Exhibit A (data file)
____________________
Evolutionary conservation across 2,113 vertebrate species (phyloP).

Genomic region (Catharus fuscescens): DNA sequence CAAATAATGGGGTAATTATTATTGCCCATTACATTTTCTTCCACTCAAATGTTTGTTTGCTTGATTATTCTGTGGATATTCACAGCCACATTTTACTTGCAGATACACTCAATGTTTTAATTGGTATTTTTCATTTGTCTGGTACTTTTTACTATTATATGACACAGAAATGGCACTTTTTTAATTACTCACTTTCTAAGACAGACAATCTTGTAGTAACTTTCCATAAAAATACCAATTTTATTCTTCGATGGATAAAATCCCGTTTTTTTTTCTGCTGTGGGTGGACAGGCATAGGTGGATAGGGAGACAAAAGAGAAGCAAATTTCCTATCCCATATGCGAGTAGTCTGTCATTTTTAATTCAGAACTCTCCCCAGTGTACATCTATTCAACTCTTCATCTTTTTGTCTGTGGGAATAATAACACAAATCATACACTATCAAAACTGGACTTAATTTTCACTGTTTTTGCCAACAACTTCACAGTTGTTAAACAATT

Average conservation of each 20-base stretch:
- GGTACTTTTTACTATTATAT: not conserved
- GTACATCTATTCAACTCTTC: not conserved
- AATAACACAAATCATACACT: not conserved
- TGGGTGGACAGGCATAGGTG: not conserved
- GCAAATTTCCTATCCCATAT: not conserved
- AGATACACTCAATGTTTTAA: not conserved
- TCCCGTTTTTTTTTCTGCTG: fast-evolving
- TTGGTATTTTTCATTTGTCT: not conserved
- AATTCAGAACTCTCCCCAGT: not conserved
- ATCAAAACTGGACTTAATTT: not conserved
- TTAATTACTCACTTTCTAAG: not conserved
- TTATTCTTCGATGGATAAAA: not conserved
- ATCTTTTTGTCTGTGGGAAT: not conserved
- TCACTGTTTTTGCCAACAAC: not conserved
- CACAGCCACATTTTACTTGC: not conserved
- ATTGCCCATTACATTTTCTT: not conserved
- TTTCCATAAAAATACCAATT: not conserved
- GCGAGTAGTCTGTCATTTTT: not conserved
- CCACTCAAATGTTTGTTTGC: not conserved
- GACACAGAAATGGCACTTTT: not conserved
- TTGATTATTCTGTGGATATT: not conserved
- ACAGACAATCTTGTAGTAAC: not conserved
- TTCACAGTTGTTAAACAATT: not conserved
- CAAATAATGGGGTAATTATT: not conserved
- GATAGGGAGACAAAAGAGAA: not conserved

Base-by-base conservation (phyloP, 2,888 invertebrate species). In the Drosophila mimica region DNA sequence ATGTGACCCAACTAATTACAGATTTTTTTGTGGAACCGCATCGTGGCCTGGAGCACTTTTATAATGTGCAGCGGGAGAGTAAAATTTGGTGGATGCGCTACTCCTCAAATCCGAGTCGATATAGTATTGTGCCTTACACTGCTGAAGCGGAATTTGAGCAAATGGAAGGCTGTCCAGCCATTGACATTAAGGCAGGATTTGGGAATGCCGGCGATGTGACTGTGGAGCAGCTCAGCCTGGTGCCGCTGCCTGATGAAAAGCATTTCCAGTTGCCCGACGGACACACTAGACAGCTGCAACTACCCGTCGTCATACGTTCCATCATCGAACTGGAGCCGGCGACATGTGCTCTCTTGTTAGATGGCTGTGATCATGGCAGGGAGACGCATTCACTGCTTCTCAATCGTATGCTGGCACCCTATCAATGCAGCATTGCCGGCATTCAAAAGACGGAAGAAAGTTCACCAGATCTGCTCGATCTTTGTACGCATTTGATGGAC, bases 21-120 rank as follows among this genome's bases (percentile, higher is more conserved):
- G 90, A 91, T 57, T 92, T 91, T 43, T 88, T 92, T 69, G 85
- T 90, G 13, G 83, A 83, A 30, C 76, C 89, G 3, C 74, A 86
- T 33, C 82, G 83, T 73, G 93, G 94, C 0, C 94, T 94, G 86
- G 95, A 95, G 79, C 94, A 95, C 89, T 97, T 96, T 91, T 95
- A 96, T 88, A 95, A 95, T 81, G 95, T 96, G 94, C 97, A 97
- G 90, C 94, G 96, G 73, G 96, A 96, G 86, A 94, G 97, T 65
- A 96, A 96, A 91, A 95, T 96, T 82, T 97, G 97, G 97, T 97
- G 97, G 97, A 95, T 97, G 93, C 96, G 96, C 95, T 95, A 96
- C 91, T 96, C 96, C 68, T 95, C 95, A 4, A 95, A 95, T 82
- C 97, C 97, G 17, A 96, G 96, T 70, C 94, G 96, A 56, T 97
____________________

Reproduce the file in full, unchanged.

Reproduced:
Evolutionary conservation across 2,113 vertebrate species (phyloP).

Genomic region (Catharus fuscescens): DNA sequence CAAATAATGGGGTAATTATTATTGCCCATTACATTTTCTTCCACTCAAATGTTTGTTTGCTTGATTATTCTGTGGATATTCACAGCCACATTTTACTTGCAGATACACTCAATGTTTTAATTGGTATTTTTCATTTGTCTGGTACTTTTTACTATTATATGACACAGAAATGGCACTTTTTTAATTACTCACTTTCTAAGACAGACAATCTTGTAGTAACTTTCCATAAAAATACCAATTTTATTCTTCGATGGATAAAATCCCGTTTTTTTTTCTGCTGTGGGTGGACAGGCATAGGTGGATAGGGAGACAAAAGAGAAGCAAATTTCCTATCCCATATGCGAGTAGTCTGTCATTTTTAATTCAGAACTCTCCCCAGTGTACATCTATTCAACTCTTCATCTTTTTGTCTGTGGGAATAATAACACAAATCATACACTATCAAAACTGGACTTAATTTTCACTGTTTTTGCCAACAACTTCACAGTTGTTAAACAATT

Average conservation of each 20-base stretch:
- GGTACTTTTTACTATTATAT: not conserved
- GTACATCTATTCAACTCTTC: not conserved
- AATAACACAAATCATACACT: not conserved
- TGGGTGGACAGGCATAGGTG: not conserved
- GCAAATTTCCTATCCCATAT: not conserved
- AGATACACTCAATGTTTTAA: not conserved
- TCCCGTTTTTTTTTCTGCTG: fast-evolving
- TTGGTATTTTTCATTTGTCT: not conserved
- AATTCAGAACTCTCCCCAGT: not conserved
- ATCAAAACTGGACTTAATTT: not conserved
- TTAATTACTCACTTTCTAAG: not conserved
- TTATTCTTCGATGGATAAAA: not conserved
- ATCTTTTTGTCTGTGGGAAT: not conserved
- TCACTGTTTTTGCCAACAAC: not conserved
- CACAGCCACATTTTACTTGC: not conserved
- ATTGCCCATTACATTTTCTT: not conserved
- TTTCCATAAAAATACCAATT: not conserved
- GCGAGTAGTCTGTCATTTTT: not conserved
- CCACTCAAATGTTTGTTTGC: not conserved
- GACACAGAAATGGCACTTTT: not conserved
- TTGATTATTCTGTGGATATT: not conserved
- ACAGACAATCTTGTAGTAAC: not conserved
- TTCACAGTTGTTAAACAATT: not conserved
- CAAATAATGGGGTAATTATT: not conserved
- GATAGGGAGACAAAAGAGAA: not conserved

Base-by-base conservation (phyloP, 2,888 invertebrate species). In the Drosophila mimica region DNA sequence ATGTGACCCAACTAATTACAGATTTTTTTGTGGAACCGCATCGTGGCCTGGAGCACTTTTATAATGTGCAGCGGGAGAGTAAAATTTGGTGGATGCGCTACTCCTCAAATCCGAGTCGATATAGTATTGTGCCTTACACTGCTGAAGCGGAATTTGAGCAAATGGAAGGCTGTCCAGCCATTGACATTAAGGCAGGATTTGGGAATGCCGGCGATGTGACTGTGGAGCAGCTCAGCCTGGTGCCGCTGCCTGATGAAAAGCATTTCCAGTTGCCCGACGGACACACTAGACAGCTGCAACTACCCGTCGTCATACGTTCCATCATCGAACTGGAGCCGGCGACATGTGCTCTCTTGTTAGATGGCTGTGATCATGGCAGGGAGACGCATTCACTGCTTCTCAATCGTATGCTGGCACCCTATCAATGCAGCATTGCCGGCATTCAAAAGACGGAAGAAAGTTCACCAGATCTGCTCGATCTTTGTACGCATTTGATGGAC, bases 21-120 rank as follows among this genome's bases (percentile, higher is more conserved):
- G 90, A 91, T 57, T 92, T 91, T 43, T 88, T 92, T 69, G 85
- T 90, G 13, G 83, A 83, A 30, C 76, C 89, G 3, C 74, A 86
- T 33, C 82, G 83, T 73, G 93, G 94, C 0, C 94, T 94, G 86
- G 95, A 95, G 79, C 94, A 95, C 89, T 97, T 96, T 91, T 95
- A 96, T 88, A 95, A 95, T 81, G 95, T 96, G 94, C 97, A 97
- G 90, C 94, G 96, G 73, G 96, A 96, G 86, A 94, G 97, T 65
- A 96, A 96, A 91, A 95, T 96, T 82, T 97, G 97, G 97, T 97
- G 97, G 97, A 95, T 97, G 93, C 96, G 96, C 95, T 95, A 96
- C 91, T 96, C 96, C 68, T 95, C 95, A 4, A 95, A 95, T 82
- C 97, C 97, G 17, A 96, G 96, T 70, C 94, G 96, A 56, T 97